Translated from German by Caroline Waight

It always a pleasure to discover a new press, especially one specialising in translated women’s fiction. Héloïse Press published its first book earlier this year. The second, translated from German, was, of course, the one to serve as my introduction. Let’s see how Laura Vogt’s What Concerns Us measures up to the type of book that Héloïse Press intend to publish.

From the publisher’s website:

Héloïse Press champions world-wide female talent. Héloïse’s careful selection of books gives voice to emerging and well-established female writers from home and abroad. With a focus on intimate, visceral and powerful narratives, Héloïse Press brings together women’s issues and literary sophistication.

Laura Vogt is Swiss and What Concerns Us is her second novel, which she started writing just two months after giving birth. The central theme is maternity, motherhood and the inevitable loss of individual identity and freedom that comes in catering to the needs of a child.

What concerns us features two sisters – Rahel and Fenna- and their mother, Verena. Verena was abandoned by the girls’ father during her second pregnancy, his excuse being he couldn’t handle the disappointment of having two daughters. Thereafter, Verena formed a stable relationship with another woman, and brought up her daughters by doing what needed to be done. Hard graft and sacrifice. No two ways about it.

The differing reactions of the sisters to this upbringing is for me the crux of the matter. Rahel, the eldest, remembers her father and has felt his absence ever since. So when she finds herself pregnant and abandoned in her turn, she determines that her child will not be fatherless. She strikes lucky – in my opinion, very (and perhaps a tad too conveniently) lucky – when she meets Boris, a writer with his own house in the countryside, who agrees to her almost immediate suggestion of moving him with him. Following the birth of Rico, they become lovers, marry, and Rahel, merrily playing happy families, persuades Boris to have another child. But hormones don’t always play a fair game, and Rahel finds she cannot bond with her daughter. Post-natal depression beckons and Rahel loses herself …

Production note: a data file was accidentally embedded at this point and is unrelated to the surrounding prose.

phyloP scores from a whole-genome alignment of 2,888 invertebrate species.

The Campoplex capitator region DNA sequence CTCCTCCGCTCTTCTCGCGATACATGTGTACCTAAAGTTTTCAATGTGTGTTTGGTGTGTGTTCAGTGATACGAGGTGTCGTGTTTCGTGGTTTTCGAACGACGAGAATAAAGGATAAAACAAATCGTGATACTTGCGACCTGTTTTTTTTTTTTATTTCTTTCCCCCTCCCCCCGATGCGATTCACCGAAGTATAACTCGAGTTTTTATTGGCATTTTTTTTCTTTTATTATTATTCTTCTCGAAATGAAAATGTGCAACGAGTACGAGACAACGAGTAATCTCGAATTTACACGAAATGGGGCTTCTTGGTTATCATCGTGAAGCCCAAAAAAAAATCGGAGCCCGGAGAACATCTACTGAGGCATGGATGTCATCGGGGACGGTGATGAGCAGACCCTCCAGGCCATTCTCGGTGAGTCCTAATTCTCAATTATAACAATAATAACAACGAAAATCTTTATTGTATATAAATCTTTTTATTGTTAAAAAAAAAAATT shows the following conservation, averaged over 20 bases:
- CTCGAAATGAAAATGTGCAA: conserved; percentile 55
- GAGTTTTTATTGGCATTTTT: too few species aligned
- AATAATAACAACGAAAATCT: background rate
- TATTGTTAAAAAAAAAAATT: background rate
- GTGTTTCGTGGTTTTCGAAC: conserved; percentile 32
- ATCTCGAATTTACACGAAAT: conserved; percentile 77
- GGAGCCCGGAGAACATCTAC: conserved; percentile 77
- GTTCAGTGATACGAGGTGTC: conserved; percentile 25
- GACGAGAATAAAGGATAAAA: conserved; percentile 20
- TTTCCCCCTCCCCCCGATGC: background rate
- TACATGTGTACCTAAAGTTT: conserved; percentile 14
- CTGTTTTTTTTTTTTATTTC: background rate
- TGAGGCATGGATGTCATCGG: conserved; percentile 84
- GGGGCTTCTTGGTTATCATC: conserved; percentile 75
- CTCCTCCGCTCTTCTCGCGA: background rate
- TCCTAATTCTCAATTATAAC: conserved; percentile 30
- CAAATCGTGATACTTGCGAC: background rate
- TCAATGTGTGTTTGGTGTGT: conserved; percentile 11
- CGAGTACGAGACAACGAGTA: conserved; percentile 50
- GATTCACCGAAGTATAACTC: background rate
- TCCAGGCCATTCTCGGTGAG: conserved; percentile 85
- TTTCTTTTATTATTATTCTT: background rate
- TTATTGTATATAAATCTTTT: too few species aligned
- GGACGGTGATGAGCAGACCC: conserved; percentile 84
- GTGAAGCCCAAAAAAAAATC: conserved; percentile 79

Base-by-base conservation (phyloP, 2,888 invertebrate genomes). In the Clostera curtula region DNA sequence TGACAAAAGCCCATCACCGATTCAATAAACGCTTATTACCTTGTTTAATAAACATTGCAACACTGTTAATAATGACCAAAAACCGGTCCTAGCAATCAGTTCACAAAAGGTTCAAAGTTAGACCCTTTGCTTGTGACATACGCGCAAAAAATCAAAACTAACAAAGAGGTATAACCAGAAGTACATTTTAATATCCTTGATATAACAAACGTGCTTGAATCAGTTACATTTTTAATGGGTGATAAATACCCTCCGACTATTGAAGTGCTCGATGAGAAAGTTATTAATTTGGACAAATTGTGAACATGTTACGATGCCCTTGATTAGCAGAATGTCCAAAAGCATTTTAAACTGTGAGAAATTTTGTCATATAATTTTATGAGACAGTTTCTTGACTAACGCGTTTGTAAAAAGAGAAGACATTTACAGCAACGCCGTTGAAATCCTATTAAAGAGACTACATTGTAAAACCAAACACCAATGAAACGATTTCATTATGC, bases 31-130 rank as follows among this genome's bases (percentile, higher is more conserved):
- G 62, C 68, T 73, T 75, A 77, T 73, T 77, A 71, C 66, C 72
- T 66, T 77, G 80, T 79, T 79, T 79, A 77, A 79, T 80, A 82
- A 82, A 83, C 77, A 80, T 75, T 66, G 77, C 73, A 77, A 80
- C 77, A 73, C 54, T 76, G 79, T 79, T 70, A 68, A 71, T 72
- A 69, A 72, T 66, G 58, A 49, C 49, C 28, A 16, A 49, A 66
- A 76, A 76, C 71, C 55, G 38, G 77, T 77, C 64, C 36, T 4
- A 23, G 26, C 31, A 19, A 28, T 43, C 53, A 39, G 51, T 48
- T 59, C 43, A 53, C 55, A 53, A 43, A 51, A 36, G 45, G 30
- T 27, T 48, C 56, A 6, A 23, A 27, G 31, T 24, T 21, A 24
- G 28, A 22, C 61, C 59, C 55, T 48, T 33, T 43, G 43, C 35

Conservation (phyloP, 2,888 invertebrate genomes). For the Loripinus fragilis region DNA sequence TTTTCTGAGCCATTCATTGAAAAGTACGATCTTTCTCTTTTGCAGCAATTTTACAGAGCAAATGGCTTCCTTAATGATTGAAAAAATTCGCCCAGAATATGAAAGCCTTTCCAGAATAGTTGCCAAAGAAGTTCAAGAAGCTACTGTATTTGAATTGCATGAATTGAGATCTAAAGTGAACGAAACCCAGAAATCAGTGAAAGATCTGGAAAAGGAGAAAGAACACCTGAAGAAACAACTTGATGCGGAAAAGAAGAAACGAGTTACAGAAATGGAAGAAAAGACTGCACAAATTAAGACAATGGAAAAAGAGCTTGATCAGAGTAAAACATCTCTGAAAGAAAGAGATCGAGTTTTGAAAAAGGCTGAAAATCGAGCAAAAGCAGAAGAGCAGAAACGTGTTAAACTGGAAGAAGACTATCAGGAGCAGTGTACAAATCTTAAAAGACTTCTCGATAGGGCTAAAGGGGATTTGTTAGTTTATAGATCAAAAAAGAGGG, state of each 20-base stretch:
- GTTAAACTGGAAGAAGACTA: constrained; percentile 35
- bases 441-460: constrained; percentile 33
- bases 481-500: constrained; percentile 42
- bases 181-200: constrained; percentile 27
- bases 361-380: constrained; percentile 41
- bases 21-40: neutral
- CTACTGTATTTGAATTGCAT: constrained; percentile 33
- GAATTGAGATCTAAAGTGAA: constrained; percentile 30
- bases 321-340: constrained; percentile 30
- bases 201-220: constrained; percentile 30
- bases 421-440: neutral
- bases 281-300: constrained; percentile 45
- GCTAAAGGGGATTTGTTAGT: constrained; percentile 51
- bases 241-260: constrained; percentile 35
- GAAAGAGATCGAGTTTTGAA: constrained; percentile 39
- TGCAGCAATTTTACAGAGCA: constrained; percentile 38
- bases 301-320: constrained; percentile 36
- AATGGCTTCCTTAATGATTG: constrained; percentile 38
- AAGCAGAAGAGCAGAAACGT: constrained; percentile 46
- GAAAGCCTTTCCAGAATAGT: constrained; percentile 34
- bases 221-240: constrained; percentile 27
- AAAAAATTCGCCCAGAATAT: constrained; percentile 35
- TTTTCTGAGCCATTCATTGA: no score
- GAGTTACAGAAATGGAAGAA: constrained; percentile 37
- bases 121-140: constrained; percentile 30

Whereas I wonder if her younger sister Fenna ever found herself. Rahel had a promising career as a jazz musician and a singer (willingly sacrificed). Fenna opted out of college and for a life working in cafés. She takes up with Luc, to my mind a feckless man, too wrapped up in his own needs to ever be a good prospect, but with all the charisma of a bad boy. One day, during a countryside walk, Luc misreads Fenna’s signals, drags her off into the woods and takes her. Fenna experiences this as rape, much to Luc’s surprise. However, after talking with him, Fenna changes her mind (sort of).

Each reader will form their own judgement, but following this incident Fenna decides to take back control of her own body, by coming off the pill. (I understand that only too well. Nothing more invasive than hormonal regulators.) However, a pregnancy results and Luc is once more on his travels. Fenna is much more relaxed about there being a missing father, for she has no memories of her own. Men are not a necessity for child-rearing. Her mother managed. She will too, if need be. Rahel, however, bears some resentment to her mother. Her childhood memories differ wildly from Fenna’s (and that is very interesting).

Clearly there are questions to be answered. Does Fenna have the resilience to see through single parenthood? What will it take to restore Rahel’s equilibrium? It seems Rahel’s first step is a reconciliation with the mother she regards as selfish, now dying of breast cancer. This key scene, which occurs towards the end of the novel, left me entirely bemused.* In it, the three women, drunkenly discuss and reclaim various words for female genitalia. What?

I suspect it’s a generational thing. But that scene – brave as it might be – left me cold. Otherwise Vogt’s thought-provoking and at times lyrical novel gladdened me that my child-bearing and child-rearing days are long gone. (Because it is not easy, whatever configuration of motherhood you find yourself in.) I’m taking that scene as an indicator for future reference: i.e the Héloïse Press catalogue is one to watch, but not everything is likely to gell with me.

• I suspect as bemused as Rahel’s Boris at the change in her following the birth of their daughter.

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